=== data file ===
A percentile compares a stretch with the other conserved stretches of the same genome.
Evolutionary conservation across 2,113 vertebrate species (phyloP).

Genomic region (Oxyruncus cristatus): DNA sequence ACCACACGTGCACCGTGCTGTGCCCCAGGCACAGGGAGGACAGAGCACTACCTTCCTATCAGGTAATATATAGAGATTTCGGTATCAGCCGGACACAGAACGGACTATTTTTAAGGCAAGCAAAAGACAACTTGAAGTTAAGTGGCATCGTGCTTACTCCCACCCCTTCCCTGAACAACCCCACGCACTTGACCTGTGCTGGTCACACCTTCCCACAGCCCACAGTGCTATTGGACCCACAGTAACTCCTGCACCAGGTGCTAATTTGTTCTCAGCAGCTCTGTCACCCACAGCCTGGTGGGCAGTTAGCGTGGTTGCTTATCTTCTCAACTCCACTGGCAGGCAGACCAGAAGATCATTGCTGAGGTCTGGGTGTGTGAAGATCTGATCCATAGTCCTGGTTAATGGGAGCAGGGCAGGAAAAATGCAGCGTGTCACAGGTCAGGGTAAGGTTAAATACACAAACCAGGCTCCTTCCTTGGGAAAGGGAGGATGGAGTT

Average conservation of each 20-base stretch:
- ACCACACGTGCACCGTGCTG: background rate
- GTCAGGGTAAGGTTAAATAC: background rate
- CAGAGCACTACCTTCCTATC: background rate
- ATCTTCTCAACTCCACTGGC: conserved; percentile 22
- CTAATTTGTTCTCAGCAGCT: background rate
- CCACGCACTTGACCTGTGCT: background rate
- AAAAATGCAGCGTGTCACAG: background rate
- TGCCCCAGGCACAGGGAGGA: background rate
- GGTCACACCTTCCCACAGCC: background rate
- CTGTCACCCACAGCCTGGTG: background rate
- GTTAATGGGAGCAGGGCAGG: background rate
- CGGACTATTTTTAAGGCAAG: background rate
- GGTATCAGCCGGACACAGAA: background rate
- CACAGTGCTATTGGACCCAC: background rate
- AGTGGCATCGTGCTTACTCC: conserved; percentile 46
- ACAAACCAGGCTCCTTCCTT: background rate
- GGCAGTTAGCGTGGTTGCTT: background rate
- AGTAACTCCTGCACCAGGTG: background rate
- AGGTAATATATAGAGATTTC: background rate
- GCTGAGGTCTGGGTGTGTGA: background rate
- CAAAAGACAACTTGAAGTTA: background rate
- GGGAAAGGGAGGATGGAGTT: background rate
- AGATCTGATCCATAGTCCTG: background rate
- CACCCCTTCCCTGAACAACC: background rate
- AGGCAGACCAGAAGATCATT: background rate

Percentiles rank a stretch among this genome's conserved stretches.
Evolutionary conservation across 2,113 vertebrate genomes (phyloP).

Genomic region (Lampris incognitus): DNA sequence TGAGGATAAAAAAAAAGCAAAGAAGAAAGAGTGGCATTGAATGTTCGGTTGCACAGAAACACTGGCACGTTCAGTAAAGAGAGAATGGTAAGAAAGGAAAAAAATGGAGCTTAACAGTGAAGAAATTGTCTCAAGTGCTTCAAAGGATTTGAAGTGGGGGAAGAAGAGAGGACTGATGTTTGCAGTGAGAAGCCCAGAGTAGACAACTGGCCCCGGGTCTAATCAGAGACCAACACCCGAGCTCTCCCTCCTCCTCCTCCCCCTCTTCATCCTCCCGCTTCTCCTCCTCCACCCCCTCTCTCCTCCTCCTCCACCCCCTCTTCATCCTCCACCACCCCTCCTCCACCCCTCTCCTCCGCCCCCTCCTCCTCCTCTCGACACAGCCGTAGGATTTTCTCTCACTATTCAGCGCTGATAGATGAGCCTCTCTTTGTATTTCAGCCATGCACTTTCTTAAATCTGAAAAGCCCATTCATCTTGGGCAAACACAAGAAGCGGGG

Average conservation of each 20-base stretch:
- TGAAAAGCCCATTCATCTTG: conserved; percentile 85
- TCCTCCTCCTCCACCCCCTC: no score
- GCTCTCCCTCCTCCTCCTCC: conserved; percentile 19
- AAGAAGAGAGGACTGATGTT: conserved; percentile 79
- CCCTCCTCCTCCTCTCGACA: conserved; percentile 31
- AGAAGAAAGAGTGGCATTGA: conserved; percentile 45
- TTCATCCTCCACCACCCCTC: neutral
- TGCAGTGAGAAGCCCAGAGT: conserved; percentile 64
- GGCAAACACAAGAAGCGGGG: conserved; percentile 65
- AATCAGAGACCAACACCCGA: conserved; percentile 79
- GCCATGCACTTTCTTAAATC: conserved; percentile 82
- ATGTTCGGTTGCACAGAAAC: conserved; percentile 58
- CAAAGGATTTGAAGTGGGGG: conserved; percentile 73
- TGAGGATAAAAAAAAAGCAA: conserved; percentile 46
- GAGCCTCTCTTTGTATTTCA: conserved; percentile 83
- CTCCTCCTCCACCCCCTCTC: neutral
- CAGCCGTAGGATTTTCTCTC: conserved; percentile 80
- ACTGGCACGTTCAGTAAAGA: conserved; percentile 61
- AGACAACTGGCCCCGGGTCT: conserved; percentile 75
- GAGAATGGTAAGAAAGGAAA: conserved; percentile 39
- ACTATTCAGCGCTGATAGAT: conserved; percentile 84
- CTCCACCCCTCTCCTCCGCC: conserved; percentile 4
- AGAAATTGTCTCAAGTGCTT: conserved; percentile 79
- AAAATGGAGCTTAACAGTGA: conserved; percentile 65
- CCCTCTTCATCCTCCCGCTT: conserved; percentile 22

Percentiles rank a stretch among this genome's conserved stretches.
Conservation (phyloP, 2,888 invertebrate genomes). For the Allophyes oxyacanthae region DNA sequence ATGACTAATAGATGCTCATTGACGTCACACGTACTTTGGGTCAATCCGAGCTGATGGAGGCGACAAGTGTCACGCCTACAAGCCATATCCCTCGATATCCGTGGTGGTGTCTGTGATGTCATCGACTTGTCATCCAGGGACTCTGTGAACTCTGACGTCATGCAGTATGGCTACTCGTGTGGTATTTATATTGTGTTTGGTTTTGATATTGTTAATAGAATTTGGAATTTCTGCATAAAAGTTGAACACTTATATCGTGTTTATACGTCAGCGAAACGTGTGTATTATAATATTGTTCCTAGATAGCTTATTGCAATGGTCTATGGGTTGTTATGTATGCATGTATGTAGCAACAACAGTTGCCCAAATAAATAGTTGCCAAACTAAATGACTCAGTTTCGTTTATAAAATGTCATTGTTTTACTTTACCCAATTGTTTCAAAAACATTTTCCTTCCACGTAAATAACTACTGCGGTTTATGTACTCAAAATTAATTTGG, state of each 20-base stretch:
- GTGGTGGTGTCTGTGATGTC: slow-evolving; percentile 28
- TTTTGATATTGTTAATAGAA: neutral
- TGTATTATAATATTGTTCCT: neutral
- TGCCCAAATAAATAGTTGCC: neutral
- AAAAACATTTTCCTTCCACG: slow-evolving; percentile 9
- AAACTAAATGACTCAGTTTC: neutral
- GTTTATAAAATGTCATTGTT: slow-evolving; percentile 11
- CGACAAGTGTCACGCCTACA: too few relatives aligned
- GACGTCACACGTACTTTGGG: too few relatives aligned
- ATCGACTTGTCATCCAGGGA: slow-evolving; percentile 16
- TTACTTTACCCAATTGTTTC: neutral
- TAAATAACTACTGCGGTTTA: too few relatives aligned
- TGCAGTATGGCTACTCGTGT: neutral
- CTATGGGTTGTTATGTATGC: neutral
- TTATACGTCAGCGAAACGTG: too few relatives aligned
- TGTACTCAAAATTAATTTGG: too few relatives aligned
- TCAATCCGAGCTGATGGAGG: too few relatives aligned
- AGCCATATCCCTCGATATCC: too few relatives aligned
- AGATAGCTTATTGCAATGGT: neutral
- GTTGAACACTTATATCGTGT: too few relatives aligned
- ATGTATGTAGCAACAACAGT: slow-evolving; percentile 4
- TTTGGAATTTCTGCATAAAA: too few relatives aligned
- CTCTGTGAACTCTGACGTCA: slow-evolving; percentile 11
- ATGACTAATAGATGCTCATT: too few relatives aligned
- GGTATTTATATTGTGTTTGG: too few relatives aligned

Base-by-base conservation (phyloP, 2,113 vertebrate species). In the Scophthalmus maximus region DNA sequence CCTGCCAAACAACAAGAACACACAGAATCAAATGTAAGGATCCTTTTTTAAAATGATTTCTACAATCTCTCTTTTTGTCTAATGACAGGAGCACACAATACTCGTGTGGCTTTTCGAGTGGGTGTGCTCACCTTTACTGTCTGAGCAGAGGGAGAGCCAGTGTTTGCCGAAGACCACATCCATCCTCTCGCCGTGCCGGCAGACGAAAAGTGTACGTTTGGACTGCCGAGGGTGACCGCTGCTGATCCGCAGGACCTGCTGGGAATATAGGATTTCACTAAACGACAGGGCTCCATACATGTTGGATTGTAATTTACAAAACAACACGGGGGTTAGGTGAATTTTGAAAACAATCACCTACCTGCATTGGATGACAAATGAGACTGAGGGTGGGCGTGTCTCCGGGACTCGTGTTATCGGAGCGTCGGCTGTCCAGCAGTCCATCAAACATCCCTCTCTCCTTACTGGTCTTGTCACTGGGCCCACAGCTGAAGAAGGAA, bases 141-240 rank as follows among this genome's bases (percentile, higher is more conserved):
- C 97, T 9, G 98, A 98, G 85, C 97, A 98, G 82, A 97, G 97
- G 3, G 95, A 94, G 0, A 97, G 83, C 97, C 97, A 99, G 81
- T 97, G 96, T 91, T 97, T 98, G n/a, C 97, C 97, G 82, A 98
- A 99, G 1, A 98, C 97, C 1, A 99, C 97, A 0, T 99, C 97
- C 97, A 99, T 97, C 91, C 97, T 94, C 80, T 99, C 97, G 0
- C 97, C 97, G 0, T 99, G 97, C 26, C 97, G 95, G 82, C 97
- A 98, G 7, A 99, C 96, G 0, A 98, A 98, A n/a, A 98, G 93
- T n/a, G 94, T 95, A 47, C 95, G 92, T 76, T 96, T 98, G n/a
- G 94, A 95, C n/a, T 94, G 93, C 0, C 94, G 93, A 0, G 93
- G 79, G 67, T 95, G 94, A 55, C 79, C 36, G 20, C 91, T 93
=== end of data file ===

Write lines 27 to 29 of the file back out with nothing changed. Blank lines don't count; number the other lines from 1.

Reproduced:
- AGATCTGATCCATAGTCCTG: background rate
- CACCCCTTCCCTGAACAACC: background rate
- AGGCAGACCAGAAGATCATT: background rate